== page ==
But the emergence of different statistical algorithms and an increasingly popular strategy known as Moneyball means that even us as fans have to put an objective lens on when watching the game.

So, in the football community our conversations and opinions on players and their performances are very much based on statistics versus the eye test.

The eye test refers to the subjective approach we have taken and our opinions are based on what is seen and mixed with our own understanding of football an opinion is formed.

Sometimes, when presenting an argument or piece of analysis statistics do marry well with the eye test.

Analysts will tell us that the risks taken on the field like a marauding solo run is a tactical failure that gives the opposition an advantage when in reality it’s probably one of the key highlights that will be talked about amongst fans.

Some of these stats and the language used make the game more science based when part of what makes it beautiful is the impulses and instincts that gets us of our seats, we don’t need a scientific explanation and probabilities. It just becomes too serious.

Yes, they should always look to improve the game by interpreting the relevant data but some things can’t be quantified and can only be picked up by the sense of the people watching the game.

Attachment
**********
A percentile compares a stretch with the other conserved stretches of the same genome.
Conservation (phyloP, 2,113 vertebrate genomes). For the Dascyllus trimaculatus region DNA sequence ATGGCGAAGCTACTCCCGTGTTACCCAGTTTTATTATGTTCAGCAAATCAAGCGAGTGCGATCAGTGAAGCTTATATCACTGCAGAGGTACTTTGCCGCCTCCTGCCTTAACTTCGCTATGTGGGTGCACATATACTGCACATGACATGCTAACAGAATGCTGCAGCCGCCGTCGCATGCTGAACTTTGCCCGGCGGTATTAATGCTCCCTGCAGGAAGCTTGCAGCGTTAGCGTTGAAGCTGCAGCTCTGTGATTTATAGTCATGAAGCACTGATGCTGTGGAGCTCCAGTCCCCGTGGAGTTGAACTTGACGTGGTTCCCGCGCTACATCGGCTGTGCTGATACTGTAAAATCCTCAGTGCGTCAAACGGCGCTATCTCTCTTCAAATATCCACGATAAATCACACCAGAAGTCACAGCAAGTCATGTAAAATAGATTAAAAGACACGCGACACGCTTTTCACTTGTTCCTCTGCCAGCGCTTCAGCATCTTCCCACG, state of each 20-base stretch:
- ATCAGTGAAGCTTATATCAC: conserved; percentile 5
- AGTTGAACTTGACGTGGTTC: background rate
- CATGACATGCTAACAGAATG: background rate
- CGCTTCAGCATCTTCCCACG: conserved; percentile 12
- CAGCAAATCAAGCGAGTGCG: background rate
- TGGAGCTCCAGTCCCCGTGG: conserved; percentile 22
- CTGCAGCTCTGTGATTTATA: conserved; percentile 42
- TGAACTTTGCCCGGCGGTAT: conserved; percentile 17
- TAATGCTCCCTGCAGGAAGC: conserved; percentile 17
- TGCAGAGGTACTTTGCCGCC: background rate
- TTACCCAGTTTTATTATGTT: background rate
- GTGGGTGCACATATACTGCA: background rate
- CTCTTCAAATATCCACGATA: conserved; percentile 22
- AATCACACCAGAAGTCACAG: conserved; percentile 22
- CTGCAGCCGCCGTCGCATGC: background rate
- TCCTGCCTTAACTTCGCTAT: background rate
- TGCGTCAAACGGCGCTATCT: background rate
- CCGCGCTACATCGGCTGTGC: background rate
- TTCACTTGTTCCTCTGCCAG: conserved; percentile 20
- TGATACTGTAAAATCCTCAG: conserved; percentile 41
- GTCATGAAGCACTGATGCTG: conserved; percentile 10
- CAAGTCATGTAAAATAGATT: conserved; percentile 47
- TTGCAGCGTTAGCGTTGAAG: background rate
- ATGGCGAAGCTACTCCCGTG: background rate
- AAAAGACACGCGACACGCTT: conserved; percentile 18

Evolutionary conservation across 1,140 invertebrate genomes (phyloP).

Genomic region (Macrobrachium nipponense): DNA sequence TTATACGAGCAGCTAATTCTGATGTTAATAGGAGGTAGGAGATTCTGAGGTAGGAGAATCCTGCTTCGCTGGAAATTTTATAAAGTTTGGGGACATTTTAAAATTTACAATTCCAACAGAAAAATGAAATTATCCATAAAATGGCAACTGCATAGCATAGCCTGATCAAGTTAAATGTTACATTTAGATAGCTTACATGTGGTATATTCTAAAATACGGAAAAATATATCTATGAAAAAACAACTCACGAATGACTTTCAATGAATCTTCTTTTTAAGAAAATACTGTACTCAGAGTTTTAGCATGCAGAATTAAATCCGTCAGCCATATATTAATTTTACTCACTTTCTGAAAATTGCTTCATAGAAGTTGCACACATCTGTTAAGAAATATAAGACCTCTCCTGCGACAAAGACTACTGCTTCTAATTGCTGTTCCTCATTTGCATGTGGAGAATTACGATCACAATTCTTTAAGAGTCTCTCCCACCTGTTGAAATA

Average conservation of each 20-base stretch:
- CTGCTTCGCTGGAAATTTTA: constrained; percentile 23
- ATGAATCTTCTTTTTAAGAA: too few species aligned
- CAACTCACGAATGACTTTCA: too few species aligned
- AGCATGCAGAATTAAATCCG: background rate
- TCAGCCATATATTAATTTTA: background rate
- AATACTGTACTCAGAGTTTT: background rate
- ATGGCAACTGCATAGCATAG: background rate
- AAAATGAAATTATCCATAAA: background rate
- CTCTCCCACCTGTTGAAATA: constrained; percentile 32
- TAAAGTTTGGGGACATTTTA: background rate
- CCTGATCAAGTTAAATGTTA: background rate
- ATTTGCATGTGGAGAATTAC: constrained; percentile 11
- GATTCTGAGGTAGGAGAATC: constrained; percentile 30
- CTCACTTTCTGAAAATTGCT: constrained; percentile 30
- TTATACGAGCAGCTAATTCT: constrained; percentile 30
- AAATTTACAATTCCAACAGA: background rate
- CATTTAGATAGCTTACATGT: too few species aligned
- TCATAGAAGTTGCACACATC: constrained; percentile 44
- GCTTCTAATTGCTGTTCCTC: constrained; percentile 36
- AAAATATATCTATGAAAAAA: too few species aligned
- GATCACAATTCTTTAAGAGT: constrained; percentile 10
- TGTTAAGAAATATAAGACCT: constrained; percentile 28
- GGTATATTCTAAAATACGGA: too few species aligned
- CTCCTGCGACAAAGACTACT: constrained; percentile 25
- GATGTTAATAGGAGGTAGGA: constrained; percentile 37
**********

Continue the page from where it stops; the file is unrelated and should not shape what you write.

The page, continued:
A tackle, a referee decision or an absolute howitzer can all change the momentum amongst everyone in the ground, where everyone is anxious as to what happens next. These are variables are uncontrollable.

Now stats are very much the foundation for what philosophy is instilled in the modern game. There are some who entertain us with brilliance but don’t have the numbers to back them up and therefore aren’t considered good players.

Programmes like Match of the Day or the pundits on Sky Sports Monday Night Football may make comparisons to players in similar positions and often draw conclusions based on the numbers generated.

The academies nowadays have their own dedicated performance analysts who record data as the analysts in the first team do.

So, there may be a danger that we could restrict natural talent and raw ability. Talent needs to be refined not quantified for the benefit of a positive looking graph or pie chart.

There will be more statistical categories will pop up in the next few years. I just fear that we will neglect what our eyes see and in a conversation amongst friends use the argument that this play did or did not perform because of xT.

The modern-day football fan probably does enjoy the new dimension that statistics have brought to the game, myself included.

But throughout my own time of watching football, I have developed my own metrics and come to appreciate the abilities of so many different players, both in the team I support as well as rival teams.

A player will have something unique about them that will have led them to where they are today. Something perhaps unexplainable with numbers but your eyes light up when they are on the field.

Of course you expect them to produce above average numbers at least in the stats that fall under the semantics of their position but don’t be quick to discount the effectiveness of your own eye test.

Comments are closed

Uploading
P